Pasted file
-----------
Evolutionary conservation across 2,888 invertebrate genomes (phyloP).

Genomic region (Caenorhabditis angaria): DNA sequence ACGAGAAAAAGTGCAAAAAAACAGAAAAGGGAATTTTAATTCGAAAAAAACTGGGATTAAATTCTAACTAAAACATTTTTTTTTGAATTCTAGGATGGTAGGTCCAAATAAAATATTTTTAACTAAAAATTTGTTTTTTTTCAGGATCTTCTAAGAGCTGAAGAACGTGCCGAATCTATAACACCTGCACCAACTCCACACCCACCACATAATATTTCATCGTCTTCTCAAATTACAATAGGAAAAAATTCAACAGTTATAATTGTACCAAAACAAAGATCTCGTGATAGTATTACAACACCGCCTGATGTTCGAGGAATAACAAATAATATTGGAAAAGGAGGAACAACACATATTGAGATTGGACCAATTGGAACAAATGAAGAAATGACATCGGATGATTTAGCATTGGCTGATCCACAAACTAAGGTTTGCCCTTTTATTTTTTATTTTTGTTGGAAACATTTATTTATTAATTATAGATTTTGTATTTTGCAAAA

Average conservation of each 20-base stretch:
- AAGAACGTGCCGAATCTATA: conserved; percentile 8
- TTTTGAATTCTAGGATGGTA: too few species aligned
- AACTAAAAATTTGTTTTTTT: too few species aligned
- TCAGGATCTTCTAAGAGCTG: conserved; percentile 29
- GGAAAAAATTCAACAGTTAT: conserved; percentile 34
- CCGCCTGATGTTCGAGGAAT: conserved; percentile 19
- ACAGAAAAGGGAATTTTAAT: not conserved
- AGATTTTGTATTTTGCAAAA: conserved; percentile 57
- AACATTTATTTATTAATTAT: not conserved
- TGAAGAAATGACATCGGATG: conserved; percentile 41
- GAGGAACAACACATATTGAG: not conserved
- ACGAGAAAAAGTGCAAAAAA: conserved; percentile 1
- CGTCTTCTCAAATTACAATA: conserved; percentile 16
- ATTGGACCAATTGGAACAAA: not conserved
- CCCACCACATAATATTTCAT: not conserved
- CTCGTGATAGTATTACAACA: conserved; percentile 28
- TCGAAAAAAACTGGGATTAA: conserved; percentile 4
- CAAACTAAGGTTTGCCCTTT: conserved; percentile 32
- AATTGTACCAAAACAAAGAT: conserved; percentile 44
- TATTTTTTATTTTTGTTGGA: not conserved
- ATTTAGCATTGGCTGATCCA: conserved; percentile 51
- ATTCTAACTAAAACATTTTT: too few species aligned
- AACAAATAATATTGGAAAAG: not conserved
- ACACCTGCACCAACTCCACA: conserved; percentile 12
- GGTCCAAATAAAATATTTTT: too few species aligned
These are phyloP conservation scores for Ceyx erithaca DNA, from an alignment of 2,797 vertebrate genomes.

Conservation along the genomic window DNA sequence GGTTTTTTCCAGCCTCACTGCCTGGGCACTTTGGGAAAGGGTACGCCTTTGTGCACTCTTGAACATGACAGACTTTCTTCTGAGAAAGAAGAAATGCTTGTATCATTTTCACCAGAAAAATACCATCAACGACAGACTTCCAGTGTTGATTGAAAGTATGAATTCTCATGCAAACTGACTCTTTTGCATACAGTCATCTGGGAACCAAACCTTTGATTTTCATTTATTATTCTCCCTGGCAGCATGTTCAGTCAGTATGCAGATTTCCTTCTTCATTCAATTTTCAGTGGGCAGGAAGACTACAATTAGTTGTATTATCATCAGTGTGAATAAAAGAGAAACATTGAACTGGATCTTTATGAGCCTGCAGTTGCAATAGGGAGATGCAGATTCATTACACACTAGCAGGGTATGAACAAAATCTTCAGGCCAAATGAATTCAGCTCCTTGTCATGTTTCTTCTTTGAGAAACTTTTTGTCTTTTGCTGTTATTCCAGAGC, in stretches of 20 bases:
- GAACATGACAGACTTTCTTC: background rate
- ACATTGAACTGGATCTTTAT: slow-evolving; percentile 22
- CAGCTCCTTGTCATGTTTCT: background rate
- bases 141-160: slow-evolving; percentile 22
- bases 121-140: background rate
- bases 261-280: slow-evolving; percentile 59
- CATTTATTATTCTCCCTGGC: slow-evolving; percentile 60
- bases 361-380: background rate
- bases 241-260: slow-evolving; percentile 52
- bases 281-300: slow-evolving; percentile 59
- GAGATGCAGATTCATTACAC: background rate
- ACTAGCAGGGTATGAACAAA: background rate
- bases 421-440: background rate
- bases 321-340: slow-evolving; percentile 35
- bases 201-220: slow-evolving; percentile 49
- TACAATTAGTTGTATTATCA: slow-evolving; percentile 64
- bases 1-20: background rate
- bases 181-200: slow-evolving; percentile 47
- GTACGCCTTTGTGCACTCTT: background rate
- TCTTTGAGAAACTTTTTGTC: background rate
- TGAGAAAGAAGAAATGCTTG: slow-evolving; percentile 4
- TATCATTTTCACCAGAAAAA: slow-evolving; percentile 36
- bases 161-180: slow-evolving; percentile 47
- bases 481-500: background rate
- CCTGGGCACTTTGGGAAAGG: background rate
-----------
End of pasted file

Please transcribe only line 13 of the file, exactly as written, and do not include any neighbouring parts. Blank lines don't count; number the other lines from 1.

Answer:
- TGAAGAAATGACATCGGATG: conserved; percentile 41